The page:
OK. So you got me. It’s crochet, not knitting. But I did try – honest! It was amazing how quickly it all came back to me once I was shown how. I casted on, I purled, I increased, I reduced. But I had tension trouble so abandoned the new for the tried and true, and returned to crocheting for my first-ever peice of textile graffiti.
This one is a tribute to my grandmother, whose birthday it is today. In the end, it was only appropriate for the grafiti to be crocheted because Nana taught me how. I can’t remember how old I was – must’ve been about 10 – but along with my Mum, Nana shared with me her love for creating things from wool. We started from scratch, living on a farm. We’d shear the sheep, wash and prepare the wool, card it all by hand then spend cold winter days and evenings spinning. Nana would come up from Auckland and help out, bringing wool she had spun ready to dye. Then we’d knit, weave and crochet a variety of creations from the result.
One dreary, drizzly Auckland winter weekend Nana and I were part of the ‘historical’ display at Motat – a sort-of historical theme-park. We sat in a colonial cottage spinning away, much like women had done centuries before, working to clothe themselves and their families. I don’t remember much of that day accept it was cold and the visiting children stared at me, no doubt wondering what on earth I found interesting about pumping my foot and twisting wool. If they had asked me I would have told them. I loved the bobbing rhythym of my foot going up and down on the peddle, the whirring wheel winding round and round, and the backwards and forwards motion of my hand, guiding the wool as it twisted into yarn. Time drifted by and all too soon Nana and I were bundling off home for a cup of tea. (Nana also introduced me to tea.)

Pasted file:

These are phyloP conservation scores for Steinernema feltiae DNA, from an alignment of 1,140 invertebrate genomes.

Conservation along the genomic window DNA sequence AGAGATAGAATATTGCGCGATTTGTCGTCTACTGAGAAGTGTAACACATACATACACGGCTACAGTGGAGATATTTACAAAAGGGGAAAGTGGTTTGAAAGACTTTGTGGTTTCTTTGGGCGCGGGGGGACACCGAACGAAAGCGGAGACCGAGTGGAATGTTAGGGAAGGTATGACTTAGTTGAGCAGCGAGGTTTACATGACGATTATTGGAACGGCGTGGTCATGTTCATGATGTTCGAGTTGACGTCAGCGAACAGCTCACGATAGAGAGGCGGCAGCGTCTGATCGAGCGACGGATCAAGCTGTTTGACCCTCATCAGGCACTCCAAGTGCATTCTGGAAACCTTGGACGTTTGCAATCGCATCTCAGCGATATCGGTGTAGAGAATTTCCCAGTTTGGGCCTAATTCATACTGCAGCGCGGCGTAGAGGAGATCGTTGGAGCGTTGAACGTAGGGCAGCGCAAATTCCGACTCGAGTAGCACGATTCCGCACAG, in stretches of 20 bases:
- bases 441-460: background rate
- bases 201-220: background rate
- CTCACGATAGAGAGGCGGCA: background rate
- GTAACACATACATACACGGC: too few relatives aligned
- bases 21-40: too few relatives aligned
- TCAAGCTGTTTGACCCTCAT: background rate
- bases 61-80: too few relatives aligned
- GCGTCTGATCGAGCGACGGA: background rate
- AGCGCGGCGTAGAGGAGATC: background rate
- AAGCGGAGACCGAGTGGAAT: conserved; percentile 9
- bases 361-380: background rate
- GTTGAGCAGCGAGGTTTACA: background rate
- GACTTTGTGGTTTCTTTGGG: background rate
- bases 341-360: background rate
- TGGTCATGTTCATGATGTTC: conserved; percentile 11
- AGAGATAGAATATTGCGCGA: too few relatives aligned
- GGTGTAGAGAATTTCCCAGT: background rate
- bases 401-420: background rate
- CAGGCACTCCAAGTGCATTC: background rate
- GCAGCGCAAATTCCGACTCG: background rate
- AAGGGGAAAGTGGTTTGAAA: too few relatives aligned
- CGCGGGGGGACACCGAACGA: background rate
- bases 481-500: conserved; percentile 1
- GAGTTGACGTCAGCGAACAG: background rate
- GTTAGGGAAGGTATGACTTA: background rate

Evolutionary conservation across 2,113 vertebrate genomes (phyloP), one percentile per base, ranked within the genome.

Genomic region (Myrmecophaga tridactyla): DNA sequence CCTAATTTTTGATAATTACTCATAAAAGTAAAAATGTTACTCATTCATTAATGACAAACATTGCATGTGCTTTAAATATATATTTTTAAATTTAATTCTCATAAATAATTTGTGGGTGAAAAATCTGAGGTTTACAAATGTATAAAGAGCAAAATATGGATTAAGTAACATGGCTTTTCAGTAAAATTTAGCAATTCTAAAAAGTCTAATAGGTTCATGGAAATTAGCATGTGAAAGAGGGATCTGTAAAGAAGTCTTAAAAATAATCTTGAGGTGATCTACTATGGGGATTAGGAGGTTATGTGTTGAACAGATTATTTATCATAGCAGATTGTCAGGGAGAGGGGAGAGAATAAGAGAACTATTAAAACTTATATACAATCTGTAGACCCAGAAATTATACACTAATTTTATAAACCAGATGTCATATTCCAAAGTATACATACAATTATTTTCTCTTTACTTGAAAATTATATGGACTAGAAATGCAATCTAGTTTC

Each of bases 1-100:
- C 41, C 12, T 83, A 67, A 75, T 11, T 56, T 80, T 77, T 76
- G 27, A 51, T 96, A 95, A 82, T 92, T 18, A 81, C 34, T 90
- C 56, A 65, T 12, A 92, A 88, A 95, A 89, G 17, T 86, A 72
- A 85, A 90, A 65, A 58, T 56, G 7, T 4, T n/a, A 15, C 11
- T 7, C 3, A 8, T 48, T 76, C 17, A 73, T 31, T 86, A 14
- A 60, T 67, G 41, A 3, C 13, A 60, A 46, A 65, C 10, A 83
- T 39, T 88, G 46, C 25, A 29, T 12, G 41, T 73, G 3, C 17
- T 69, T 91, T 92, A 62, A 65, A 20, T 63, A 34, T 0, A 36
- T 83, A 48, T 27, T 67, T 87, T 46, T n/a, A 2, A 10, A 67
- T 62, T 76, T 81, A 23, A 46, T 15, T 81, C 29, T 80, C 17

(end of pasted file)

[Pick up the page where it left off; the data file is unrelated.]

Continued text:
The weather for my first go at knit-graffiti was much like that of our day at Motat, but with that wonderful Wellington speciality of gale-force notherlies. Luckily I did not get blown off my stool as I seamed my cosy, crocheted collar to the bus-stop sign. I just hope my stiching was strong enough to withstand the whipping wind.
So, Nana, there is a birthday tribute to you at a bus-stop in Wellington. Hopefully it will make some people smile as they wait impatiently for the bus on Monday morning. Even better, it might inspire other once-were crocheters and knitters to pull out their utensils and make something. Just like you did for me. You gave me a gift that gives me immense pleasure and has a great practical use. Getting back into it and sharing it with others is my birthday gift to you.